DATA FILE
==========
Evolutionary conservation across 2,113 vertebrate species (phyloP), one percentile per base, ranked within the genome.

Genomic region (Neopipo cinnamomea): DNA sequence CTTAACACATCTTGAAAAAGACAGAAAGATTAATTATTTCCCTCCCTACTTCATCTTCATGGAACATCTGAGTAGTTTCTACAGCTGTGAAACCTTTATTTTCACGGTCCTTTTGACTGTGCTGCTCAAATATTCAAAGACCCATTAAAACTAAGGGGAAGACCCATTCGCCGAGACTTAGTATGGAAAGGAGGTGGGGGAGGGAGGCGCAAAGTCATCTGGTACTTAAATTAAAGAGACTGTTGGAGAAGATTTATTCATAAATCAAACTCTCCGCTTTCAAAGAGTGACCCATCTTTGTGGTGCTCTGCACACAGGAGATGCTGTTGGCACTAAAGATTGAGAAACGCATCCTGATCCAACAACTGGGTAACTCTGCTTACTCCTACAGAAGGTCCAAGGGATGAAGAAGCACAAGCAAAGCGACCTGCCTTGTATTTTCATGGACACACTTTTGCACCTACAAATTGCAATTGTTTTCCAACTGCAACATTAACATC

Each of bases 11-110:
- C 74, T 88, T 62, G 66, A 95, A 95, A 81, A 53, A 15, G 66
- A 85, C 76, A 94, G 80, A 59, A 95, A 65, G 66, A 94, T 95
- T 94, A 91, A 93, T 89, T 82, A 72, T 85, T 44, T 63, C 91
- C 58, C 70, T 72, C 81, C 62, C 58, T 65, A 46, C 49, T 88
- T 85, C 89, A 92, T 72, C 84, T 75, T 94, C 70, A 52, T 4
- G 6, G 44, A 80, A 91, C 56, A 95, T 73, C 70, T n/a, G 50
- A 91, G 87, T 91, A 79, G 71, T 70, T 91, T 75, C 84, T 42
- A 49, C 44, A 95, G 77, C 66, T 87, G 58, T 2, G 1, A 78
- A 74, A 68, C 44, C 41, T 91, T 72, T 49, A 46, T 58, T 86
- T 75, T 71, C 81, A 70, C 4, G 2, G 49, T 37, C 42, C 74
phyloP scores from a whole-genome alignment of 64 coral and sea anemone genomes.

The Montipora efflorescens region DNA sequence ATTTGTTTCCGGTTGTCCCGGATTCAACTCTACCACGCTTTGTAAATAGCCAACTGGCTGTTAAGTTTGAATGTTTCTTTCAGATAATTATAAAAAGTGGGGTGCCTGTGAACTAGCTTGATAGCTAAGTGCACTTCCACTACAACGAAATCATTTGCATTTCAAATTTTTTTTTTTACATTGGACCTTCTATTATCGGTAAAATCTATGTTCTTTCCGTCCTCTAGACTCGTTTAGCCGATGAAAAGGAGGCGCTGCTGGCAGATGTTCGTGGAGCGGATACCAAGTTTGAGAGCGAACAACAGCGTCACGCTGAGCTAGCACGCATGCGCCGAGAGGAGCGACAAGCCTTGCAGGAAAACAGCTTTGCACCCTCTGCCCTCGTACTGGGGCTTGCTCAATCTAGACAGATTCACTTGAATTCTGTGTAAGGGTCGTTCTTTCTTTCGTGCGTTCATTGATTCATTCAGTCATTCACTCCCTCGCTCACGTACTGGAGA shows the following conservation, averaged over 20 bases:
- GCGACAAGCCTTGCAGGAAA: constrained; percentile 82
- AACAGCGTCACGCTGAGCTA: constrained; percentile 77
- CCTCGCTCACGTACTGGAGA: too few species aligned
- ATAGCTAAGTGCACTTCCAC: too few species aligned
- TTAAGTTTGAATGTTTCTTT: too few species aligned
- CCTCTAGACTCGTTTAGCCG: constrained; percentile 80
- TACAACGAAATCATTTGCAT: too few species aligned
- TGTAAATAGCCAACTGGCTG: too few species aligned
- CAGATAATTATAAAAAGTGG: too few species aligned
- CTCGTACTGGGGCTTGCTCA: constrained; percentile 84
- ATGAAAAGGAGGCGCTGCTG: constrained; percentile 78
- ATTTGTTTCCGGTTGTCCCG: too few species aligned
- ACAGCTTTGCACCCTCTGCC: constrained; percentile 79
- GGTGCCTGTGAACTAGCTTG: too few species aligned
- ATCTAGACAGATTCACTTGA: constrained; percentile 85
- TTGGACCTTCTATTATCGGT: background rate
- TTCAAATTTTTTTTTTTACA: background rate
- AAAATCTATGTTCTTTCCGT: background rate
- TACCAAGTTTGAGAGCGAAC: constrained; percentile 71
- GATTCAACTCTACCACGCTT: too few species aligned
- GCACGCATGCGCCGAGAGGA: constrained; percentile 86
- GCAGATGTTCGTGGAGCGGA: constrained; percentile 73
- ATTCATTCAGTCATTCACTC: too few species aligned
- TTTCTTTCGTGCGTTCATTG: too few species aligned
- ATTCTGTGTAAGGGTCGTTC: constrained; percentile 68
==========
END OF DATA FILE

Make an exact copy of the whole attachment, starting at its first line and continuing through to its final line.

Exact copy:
Evolutionary conservation across 2,113 vertebrate species (phyloP), one percentile per base, ranked within the genome.

Genomic region (Neopipo cinnamomea): DNA sequence CTTAACACATCTTGAAAAAGACAGAAAGATTAATTATTTCCCTCCCTACTTCATCTTCATGGAACATCTGAGTAGTTTCTACAGCTGTGAAACCTTTATTTTCACGGTCCTTTTGACTGTGCTGCTCAAATATTCAAAGACCCATTAAAACTAAGGGGAAGACCCATTCGCCGAGACTTAGTATGGAAAGGAGGTGGGGGAGGGAGGCGCAAAGTCATCTGGTACTTAAATTAAAGAGACTGTTGGAGAAGATTTATTCATAAATCAAACTCTCCGCTTTCAAAGAGTGACCCATCTTTGTGGTGCTCTGCACACAGGAGATGCTGTTGGCACTAAAGATTGAGAAACGCATCCTGATCCAACAACTGGGTAACTCTGCTTACTCCTACAGAAGGTCCAAGGGATGAAGAAGCACAAGCAAAGCGACCTGCCTTGTATTTTCATGGACACACTTTTGCACCTACAAATTGCAATTGTTTTCCAACTGCAACATTAACATC

Each of bases 11-110:
- C 74, T 88, T 62, G 66, A 95, A 95, A 81, A 53, A 15, G 66
- A 85, C 76, A 94, G 80, A 59, A 95, A 65, G 66, A 94, T 95
- T 94, A 91, A 93, T 89, T 82, A 72, T 85, T 44, T 63, C 91
- C 58, C 70, T 72, C 81, C 62, C 58, T 65, A 46, C 49, T 88
- T 85, C 89, A 92, T 72, C 84, T 75, T 94, C 70, A 52, T 4
- G 6, G 44, A 80, A 91, C 56, A 95, T 73, C 70, T n/a, G 50
- A 91, G 87, T 91, A 79, G 71, T 70, T 91, T 75, C 84, T 42
- A 49, C 44, A 95, G 77, C 66, T 87, G 58, T 2, G 1, A 78
- A 74, A 68, C 44, C 41, T 91, T 72, T 49, A 46, T 58, T 86
- T 75, T 71, C 81, A 70, C 4, G 2, G 49, T 37, C 42, C 74
phyloP scores from a whole-genome alignment of 64 coral and sea anemone genomes.

The Montipora efflorescens region DNA sequence ATTTGTTTCCGGTTGTCCCGGATTCAACTCTACCACGCTTTGTAAATAGCCAACTGGCTGTTAAGTTTGAATGTTTCTTTCAGATAATTATAAAAAGTGGGGTGCCTGTGAACTAGCTTGATAGCTAAGTGCACTTCCACTACAACGAAATCATTTGCATTTCAAATTTTTTTTTTTACATTGGACCTTCTATTATCGGTAAAATCTATGTTCTTTCCGTCCTCTAGACTCGTTTAGCCGATGAAAAGGAGGCGCTGCTGGCAGATGTTCGTGGAGCGGATACCAAGTTTGAGAGCGAACAACAGCGTCACGCTGAGCTAGCACGCATGCGCCGAGAGGAGCGACAAGCCTTGCAGGAAAACAGCTTTGCACCCTCTGCCCTCGTACTGGGGCTTGCTCAATCTAGACAGATTCACTTGAATTCTGTGTAAGGGTCGTTCTTTCTTTCGTGCGTTCATTGATTCATTCAGTCATTCACTCCCTCGCTCACGTACTGGAGA shows the following conservation, averaged over 20 bases:
- GCGACAAGCCTTGCAGGAAA: constrained; percentile 82
- AACAGCGTCACGCTGAGCTA: constrained; percentile 77
- CCTCGCTCACGTACTGGAGA: too few species aligned
- ATAGCTAAGTGCACTTCCAC: too few species aligned
- TTAAGTTTGAATGTTTCTTT: too few species aligned
- CCTCTAGACTCGTTTAGCCG: constrained; percentile 80
- TACAACGAAATCATTTGCAT: too few species aligned
- TGTAAATAGCCAACTGGCTG: too few species aligned
- CAGATAATTATAAAAAGTGG: too few species aligned
- CTCGTACTGGGGCTTGCTCA: constrained; percentile 84
- ATGAAAAGGAGGCGCTGCTG: constrained; percentile 78
- ATTTGTTTCCGGTTGTCCCG: too few species aligned
- ACAGCTTTGCACCCTCTGCC: constrained; percentile 79
- GGTGCCTGTGAACTAGCTTG: too few species aligned
- ATCTAGACAGATTCACTTGA: constrained; percentile 85
- TTGGACCTTCTATTATCGGT: background rate
- TTCAAATTTTTTTTTTTACA: background rate
- AAAATCTATGTTCTTTCCGT: background rate
- TACCAAGTTTGAGAGCGAAC: constrained; percentile 71
- GATTCAACTCTACCACGCTT: too few species aligned
- GCACGCATGCGCCGAGAGGA: constrained; percentile 86
- GCAGATGTTCGTGGAGCGGA: constrained; percentile 73
- ATTCATTCAGTCATTCACTC: too few species aligned
- TTTCTTTCGTGCGTTCATTG: too few species aligned
- ATTCTGTGTAAGGGTCGTTC: constrained; percentile 68